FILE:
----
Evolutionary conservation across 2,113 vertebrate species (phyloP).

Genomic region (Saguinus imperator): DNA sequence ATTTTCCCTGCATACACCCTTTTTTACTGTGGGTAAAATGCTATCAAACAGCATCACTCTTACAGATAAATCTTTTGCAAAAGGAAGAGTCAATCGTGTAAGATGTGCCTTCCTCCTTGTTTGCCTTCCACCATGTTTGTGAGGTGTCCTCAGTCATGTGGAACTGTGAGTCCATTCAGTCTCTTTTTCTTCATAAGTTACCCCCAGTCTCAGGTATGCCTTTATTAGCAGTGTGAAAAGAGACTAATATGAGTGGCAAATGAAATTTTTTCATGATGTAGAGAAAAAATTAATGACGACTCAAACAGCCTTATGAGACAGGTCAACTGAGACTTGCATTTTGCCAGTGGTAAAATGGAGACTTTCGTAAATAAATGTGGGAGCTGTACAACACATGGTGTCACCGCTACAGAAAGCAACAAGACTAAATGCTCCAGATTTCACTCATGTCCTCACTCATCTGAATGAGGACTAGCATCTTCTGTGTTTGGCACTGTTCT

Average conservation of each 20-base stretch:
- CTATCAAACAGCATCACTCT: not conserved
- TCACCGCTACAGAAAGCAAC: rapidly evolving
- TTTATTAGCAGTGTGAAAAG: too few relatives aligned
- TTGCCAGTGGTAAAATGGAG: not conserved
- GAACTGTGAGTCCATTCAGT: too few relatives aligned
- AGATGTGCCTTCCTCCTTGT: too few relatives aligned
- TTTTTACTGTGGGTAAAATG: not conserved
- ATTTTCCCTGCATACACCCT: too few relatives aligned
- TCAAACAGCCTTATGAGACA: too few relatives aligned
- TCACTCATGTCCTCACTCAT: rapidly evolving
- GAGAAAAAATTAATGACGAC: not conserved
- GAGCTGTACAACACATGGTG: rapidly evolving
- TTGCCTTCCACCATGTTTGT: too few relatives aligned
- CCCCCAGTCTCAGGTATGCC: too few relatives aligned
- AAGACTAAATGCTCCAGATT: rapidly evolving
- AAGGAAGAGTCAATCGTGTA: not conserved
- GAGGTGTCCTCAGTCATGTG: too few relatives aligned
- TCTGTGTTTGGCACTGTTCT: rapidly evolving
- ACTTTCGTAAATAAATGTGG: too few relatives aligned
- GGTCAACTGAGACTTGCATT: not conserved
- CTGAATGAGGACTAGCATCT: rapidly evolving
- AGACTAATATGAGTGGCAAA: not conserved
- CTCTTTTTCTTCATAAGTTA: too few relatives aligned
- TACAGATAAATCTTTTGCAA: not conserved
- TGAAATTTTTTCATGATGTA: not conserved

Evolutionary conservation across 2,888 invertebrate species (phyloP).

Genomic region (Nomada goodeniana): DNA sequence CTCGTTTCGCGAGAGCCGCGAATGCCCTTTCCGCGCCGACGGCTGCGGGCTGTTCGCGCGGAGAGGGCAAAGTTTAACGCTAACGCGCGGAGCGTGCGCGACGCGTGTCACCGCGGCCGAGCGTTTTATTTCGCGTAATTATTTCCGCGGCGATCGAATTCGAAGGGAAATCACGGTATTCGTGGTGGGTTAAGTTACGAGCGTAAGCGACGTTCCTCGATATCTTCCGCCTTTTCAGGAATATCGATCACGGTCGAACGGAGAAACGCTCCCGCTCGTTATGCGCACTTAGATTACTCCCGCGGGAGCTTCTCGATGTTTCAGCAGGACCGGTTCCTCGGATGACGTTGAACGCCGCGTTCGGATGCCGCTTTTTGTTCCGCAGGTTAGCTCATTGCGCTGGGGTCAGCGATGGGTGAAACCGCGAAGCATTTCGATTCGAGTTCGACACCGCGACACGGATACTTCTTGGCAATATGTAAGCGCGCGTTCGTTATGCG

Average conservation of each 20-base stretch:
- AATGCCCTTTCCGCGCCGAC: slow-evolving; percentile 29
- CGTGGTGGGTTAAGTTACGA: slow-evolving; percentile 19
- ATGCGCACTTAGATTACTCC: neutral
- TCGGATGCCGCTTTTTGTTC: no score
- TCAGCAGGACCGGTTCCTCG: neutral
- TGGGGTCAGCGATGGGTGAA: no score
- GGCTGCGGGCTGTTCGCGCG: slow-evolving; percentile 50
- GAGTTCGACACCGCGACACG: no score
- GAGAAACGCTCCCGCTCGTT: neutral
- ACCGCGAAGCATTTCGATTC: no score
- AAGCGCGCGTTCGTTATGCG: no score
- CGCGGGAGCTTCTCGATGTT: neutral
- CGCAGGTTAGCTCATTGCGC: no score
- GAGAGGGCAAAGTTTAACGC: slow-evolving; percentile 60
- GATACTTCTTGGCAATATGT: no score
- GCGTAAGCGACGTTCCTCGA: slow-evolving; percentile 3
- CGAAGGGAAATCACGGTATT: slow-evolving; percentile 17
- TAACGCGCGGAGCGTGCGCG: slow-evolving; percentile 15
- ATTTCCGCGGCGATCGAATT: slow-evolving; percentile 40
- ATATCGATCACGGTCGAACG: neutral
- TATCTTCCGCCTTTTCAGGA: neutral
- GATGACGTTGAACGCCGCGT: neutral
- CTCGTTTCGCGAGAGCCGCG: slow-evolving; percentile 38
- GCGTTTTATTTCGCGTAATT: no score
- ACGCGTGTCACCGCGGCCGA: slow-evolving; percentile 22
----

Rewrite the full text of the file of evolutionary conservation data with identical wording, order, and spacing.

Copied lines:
Evolutionary conservation across 2,113 vertebrate species (phyloP).

Genomic region (Saguinus imperator): DNA sequence ATTTTCCCTGCATACACCCTTTTTTACTGTGGGTAAAATGCTATCAAACAGCATCACTCTTACAGATAAATCTTTTGCAAAAGGAAGAGTCAATCGTGTAAGATGTGCCTTCCTCCTTGTTTGCCTTCCACCATGTTTGTGAGGTGTCCTCAGTCATGTGGAACTGTGAGTCCATTCAGTCTCTTTTTCTTCATAAGTTACCCCCAGTCTCAGGTATGCCTTTATTAGCAGTGTGAAAAGAGACTAATATGAGTGGCAAATGAAATTTTTTCATGATGTAGAGAAAAAATTAATGACGACTCAAACAGCCTTATGAGACAGGTCAACTGAGACTTGCATTTTGCCAGTGGTAAAATGGAGACTTTCGTAAATAAATGTGGGAGCTGTACAACACATGGTGTCACCGCTACAGAAAGCAACAAGACTAAATGCTCCAGATTTCACTCATGTCCTCACTCATCTGAATGAGGACTAGCATCTTCTGTGTTTGGCACTGTTCT

Average conservation of each 20-base stretch:
- CTATCAAACAGCATCACTCT: not conserved
- TCACCGCTACAGAAAGCAAC: rapidly evolving
- TTTATTAGCAGTGTGAAAAG: too few relatives aligned
- TTGCCAGTGGTAAAATGGAG: not conserved
- GAACTGTGAGTCCATTCAGT: too few relatives aligned
- AGATGTGCCTTCCTCCTTGT: too few relatives aligned
- TTTTTACTGTGGGTAAAATG: not conserved
- ATTTTCCCTGCATACACCCT: too few relatives aligned
- TCAAACAGCCTTATGAGACA: too few relatives aligned
- TCACTCATGTCCTCACTCAT: rapidly evolving
- GAGAAAAAATTAATGACGAC: not conserved
- GAGCTGTACAACACATGGTG: rapidly evolving
- TTGCCTTCCACCATGTTTGT: too few relatives aligned
- CCCCCAGTCTCAGGTATGCC: too few relatives aligned
- AAGACTAAATGCTCCAGATT: rapidly evolving
- AAGGAAGAGTCAATCGTGTA: not conserved
- GAGGTGTCCTCAGTCATGTG: too few relatives aligned
- TCTGTGTTTGGCACTGTTCT: rapidly evolving
- ACTTTCGTAAATAAATGTGG: too few relatives aligned
- GGTCAACTGAGACTTGCATT: not conserved
- CTGAATGAGGACTAGCATCT: rapidly evolving
- AGACTAATATGAGTGGCAAA: not conserved
- CTCTTTTTCTTCATAAGTTA: too few relatives aligned
- TACAGATAAATCTTTTGCAA: not conserved
- TGAAATTTTTTCATGATGTA: not conserved

Evolutionary conservation across 2,888 invertebrate species (phyloP).

Genomic region (Nomada goodeniana): DNA sequence CTCGTTTCGCGAGAGCCGCGAATGCCCTTTCCGCGCCGACGGCTGCGGGCTGTTCGCGCGGAGAGGGCAAAGTTTAACGCTAACGCGCGGAGCGTGCGCGACGCGTGTCACCGCGGCCGAGCGTTTTATTTCGCGTAATTATTTCCGCGGCGATCGAATTCGAAGGGAAATCACGGTATTCGTGGTGGGTTAAGTTACGAGCGTAAGCGACGTTCCTCGATATCTTCCGCCTTTTCAGGAATATCGATCACGGTCGAACGGAGAAACGCTCCCGCTCGTTATGCGCACTTAGATTACTCCCGCGGGAGCTTCTCGATGTTTCAGCAGGACCGGTTCCTCGGATGACGTTGAACGCCGCGTTCGGATGCCGCTTTTTGTTCCGCAGGTTAGCTCATTGCGCTGGGGTCAGCGATGGGTGAAACCGCGAAGCATTTCGATTCGAGTTCGACACCGCGACACGGATACTTCTTGGCAATATGTAAGCGCGCGTTCGTTATGCG

Average conservation of each 20-base stretch:
- AATGCCCTTTCCGCGCCGAC: slow-evolving; percentile 29
- CGTGGTGGGTTAAGTTACGA: slow-evolving; percentile 19
- ATGCGCACTTAGATTACTCC: neutral
- TCGGATGCCGCTTTTTGTTC: no score
- TCAGCAGGACCGGTTCCTCG: neutral
- TGGGGTCAGCGATGGGTGAA: no score
- GGCTGCGGGCTGTTCGCGCG: slow-evolving; percentile 50
- GAGTTCGACACCGCGACACG: no score
- GAGAAACGCTCCCGCTCGTT: neutral
- ACCGCGAAGCATTTCGATTC: no score
- AAGCGCGCGTTCGTTATGCG: no score
- CGCGGGAGCTTCTCGATGTT: neutral
- CGCAGGTTAGCTCATTGCGC: no score
- GAGAGGGCAAAGTTTAACGC: slow-evolving; percentile 60
- GATACTTCTTGGCAATATGT: no score
- GCGTAAGCGACGTTCCTCGA: slow-evolving; percentile 3
- CGAAGGGAAATCACGGTATT: slow-evolving; percentile 17
- TAACGCGCGGAGCGTGCGCG: slow-evolving; percentile 15
- ATTTCCGCGGCGATCGAATT: slow-evolving; percentile 40
- ATATCGATCACGGTCGAACG: neutral
- TATCTTCCGCCTTTTCAGGA: neutral
- GATGACGTTGAACGCCGCGT: neutral
- CTCGTTTCGCGAGAGCCGCG: slow-evolving; percentile 38
- GCGTTTTATTTCGCGTAATT: no score
- ACGCGTGTCACCGCGGCCGA: slow-evolving; percentile 22